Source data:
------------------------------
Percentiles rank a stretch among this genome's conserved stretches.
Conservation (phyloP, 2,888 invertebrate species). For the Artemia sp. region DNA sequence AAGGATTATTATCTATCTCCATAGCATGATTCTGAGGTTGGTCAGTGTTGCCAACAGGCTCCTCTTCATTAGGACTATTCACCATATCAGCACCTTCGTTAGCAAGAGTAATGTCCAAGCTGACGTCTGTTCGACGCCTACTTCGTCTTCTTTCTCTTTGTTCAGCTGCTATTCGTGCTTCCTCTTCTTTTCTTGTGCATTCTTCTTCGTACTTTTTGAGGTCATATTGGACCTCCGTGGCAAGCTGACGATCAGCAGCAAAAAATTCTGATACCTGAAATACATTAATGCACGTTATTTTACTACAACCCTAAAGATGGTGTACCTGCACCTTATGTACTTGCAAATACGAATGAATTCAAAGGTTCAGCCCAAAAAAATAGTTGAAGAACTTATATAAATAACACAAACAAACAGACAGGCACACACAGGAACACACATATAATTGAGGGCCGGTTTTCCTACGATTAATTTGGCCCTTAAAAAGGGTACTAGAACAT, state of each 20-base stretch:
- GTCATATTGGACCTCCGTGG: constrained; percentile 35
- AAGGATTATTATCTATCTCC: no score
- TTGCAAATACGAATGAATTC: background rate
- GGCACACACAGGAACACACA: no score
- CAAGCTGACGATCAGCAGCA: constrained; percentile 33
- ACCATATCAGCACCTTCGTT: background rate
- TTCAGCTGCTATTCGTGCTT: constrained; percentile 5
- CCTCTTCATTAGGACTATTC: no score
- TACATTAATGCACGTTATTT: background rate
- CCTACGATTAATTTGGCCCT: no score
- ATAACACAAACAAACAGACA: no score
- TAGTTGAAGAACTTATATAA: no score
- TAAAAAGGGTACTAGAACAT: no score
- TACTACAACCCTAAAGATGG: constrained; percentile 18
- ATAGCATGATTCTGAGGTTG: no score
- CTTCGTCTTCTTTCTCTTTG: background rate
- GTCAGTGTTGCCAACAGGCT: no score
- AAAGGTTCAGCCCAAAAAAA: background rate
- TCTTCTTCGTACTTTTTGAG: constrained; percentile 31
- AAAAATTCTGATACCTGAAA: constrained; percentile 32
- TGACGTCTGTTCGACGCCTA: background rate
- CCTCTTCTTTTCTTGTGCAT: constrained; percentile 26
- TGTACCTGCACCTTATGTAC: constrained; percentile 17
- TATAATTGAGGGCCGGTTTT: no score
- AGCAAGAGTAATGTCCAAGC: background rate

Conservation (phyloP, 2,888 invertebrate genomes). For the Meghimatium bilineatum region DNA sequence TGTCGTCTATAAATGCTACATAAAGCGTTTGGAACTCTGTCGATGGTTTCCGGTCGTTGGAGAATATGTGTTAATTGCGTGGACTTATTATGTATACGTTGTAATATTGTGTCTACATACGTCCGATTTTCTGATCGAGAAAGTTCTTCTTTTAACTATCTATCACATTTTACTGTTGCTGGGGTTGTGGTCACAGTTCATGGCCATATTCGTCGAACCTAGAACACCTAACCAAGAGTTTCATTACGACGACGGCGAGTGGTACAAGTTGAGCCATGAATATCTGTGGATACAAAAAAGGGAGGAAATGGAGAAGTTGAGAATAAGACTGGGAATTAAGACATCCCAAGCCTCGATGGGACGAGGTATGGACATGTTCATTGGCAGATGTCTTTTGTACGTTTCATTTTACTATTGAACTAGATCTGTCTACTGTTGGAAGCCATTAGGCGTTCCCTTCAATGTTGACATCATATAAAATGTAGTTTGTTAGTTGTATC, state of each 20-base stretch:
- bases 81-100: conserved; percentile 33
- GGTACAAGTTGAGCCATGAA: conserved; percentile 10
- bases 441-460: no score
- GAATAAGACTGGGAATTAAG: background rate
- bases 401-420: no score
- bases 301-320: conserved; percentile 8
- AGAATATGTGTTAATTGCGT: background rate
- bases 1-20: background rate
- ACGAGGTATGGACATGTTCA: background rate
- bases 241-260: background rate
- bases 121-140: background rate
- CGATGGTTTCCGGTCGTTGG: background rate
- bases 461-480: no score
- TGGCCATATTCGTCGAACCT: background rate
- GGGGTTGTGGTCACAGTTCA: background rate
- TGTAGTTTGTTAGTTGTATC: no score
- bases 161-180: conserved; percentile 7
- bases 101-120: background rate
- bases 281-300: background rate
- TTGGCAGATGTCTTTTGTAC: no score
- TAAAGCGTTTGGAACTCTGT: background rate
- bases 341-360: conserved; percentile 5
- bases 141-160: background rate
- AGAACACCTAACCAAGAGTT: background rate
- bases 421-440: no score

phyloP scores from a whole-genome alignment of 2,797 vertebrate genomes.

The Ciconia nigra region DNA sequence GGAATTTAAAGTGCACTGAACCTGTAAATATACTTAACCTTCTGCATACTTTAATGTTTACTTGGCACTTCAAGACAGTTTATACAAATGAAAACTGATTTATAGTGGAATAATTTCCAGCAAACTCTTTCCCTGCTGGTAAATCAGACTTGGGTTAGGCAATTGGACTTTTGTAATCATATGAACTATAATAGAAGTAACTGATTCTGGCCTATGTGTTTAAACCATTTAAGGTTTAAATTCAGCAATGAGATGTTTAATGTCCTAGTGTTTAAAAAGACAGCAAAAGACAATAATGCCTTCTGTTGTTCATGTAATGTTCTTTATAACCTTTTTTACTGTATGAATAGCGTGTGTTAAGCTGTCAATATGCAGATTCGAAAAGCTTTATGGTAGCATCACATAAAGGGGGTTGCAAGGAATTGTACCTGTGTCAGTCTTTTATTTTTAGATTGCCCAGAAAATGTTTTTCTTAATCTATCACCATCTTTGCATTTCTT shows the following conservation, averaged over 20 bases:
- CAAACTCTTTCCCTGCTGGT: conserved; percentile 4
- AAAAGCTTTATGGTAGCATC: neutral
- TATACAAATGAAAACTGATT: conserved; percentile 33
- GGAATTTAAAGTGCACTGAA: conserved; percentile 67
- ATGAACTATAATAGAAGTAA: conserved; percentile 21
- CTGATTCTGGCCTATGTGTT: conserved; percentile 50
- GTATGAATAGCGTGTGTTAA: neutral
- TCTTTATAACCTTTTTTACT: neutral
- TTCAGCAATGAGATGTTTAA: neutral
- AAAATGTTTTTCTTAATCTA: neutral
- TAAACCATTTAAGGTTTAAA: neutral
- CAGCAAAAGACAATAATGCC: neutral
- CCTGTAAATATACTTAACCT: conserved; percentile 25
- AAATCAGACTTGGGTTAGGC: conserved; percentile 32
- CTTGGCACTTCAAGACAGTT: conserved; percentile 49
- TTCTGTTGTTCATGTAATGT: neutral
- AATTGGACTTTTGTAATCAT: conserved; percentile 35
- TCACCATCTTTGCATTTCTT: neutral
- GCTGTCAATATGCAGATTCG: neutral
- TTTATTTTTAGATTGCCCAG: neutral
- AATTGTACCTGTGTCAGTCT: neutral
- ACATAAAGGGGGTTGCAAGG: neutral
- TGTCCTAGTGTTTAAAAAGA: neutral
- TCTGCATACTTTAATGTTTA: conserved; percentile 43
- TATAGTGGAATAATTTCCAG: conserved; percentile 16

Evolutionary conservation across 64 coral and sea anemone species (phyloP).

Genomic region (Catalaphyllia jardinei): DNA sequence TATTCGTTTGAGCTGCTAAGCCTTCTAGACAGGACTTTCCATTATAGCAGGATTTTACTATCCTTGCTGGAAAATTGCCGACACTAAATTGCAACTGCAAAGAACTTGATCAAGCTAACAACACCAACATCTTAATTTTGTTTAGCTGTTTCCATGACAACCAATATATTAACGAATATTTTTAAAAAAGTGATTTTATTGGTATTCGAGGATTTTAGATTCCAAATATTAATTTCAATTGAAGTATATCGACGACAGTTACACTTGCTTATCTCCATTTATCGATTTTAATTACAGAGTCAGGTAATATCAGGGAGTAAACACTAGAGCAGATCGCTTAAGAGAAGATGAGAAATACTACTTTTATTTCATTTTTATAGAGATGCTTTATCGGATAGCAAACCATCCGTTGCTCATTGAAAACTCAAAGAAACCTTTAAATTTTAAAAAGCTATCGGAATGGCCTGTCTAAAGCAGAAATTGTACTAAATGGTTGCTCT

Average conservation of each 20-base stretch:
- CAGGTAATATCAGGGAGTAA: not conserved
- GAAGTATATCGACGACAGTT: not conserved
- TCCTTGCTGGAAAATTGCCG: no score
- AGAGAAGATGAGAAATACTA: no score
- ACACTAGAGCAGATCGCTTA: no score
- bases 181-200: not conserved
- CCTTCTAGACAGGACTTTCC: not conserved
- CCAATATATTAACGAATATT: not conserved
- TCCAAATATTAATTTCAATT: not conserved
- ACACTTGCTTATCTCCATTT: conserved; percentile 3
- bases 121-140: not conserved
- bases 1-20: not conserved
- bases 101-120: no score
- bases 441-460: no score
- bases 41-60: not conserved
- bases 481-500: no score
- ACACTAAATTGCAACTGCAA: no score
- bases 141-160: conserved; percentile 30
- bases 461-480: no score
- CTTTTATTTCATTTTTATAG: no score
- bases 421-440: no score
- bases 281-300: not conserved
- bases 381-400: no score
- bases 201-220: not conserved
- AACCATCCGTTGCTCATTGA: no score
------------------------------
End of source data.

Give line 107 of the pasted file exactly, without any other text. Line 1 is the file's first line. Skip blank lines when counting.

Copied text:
- bases 201-220: not conserved